Another illustration of the toxic nature of Coal Ash and the negative impacts that go along with it are playing out in multiple locations around Alabama. It's currently about the leachate from the landfill, which is the resulting liquid after rainwater and surface water has percolated through a landfill and is collected at the bottom by the liners. When the landfill was originally permitted, it apparently was planning to take this leachate, which all modern landfills collect, treat, and dispose of, to the Marion Waste Water Treatment Plant. However, that plant has been out of compliance with its permits for sometime. Did the state or federal agencies, ADEM or EPA, think that this massive influx of new material was going to take care of itself? Was this not looked at when they granted these permits and had the chance to make sure to protect public health at all cost?

In the latest installment of the toxic Coal Ash waste being dumped on the poorest county in Alabama, operators of the landfill can't find a place to dispose of Leachate from the Arrowhead Landfill in Perry County. What should have been a part of the approved permitting process, a properly permitted and operable waste water treatment plant should have been identified to process the waste from the landfill.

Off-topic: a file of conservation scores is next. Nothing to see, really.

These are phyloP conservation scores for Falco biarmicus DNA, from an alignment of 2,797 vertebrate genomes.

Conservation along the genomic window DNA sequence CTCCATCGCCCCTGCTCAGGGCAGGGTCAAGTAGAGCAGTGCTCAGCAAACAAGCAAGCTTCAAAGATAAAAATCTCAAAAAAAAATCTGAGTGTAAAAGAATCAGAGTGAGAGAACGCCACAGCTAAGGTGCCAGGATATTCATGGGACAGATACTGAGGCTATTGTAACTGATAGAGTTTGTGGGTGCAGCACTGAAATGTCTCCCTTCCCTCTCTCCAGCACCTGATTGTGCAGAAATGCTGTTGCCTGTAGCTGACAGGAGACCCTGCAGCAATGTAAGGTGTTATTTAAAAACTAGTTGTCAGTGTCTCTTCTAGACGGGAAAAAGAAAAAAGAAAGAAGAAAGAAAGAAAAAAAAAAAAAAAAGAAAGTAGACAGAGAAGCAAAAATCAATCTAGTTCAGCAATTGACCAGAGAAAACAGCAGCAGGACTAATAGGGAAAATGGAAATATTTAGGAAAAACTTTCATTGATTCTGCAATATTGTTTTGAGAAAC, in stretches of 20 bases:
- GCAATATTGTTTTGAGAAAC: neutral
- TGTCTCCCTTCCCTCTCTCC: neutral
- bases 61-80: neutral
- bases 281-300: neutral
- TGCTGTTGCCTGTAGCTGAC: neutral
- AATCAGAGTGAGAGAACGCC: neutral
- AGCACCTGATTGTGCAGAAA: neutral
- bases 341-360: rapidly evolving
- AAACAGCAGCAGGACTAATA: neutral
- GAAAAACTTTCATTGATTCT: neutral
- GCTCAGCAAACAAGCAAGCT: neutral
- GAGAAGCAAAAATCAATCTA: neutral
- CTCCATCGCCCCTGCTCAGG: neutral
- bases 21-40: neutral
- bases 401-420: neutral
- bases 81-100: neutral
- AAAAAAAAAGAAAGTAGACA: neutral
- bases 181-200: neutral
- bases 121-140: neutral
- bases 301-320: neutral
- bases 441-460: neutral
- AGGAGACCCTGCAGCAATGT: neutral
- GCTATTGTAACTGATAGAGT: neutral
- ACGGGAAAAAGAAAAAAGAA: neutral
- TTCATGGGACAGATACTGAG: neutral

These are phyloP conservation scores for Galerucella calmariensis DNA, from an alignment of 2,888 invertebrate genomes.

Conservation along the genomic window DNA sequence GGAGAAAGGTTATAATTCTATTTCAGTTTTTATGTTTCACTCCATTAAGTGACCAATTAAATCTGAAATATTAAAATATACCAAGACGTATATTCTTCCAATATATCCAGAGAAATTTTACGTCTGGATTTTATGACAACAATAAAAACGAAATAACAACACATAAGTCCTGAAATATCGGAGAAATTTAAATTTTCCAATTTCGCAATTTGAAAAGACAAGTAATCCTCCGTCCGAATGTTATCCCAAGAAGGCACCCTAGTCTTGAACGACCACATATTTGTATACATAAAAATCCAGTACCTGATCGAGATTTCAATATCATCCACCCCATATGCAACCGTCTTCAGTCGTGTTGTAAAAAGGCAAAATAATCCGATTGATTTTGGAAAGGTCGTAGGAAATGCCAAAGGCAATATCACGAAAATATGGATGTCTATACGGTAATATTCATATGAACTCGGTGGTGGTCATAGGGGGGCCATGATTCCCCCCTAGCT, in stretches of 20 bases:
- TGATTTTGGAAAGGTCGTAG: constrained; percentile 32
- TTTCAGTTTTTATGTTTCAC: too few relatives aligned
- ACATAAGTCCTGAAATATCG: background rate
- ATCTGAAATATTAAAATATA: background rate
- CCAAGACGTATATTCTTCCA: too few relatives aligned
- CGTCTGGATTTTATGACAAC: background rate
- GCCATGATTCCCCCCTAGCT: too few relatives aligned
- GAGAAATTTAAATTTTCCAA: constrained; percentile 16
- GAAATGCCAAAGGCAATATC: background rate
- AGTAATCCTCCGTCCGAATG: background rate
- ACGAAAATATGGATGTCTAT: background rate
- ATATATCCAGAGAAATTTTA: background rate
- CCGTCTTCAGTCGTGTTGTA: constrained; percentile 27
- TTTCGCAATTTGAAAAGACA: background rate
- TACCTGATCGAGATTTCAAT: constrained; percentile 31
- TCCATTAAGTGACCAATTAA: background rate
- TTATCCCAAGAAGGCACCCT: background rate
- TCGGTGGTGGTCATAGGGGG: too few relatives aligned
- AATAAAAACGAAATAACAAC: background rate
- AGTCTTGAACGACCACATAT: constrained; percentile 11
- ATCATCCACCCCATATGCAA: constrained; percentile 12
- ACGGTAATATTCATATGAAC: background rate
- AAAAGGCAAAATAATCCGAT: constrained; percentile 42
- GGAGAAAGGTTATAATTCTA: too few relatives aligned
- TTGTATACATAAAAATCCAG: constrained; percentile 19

Michael Churchman, Executive Director of the Alabama Environmental Council, has been invited to testify before the U.S. House of Representative Committee on Transportation and Infrastructure Subcommittee on Water Resources and Environment.


EPA, ADEM and Arrowhead Landfill Operators held a Public Hearing on Coal Ash Going to Perry County Landfill

U.S. Environmental Protection Agency Region IV Superfund Coordinator, the EPA Region IV Environmental Justice Coordinator, ADEM Land Division Chief, and Arrowhead Landfill officials returned to Perry County, Alabama on Wednesday, September 16, 2009 for a public forum at the Uniontown City Hall Auditorium to update residents about coal ash from the Emory River near the TVA spill site being sent to the Arrowhead Landfill in Uniontown.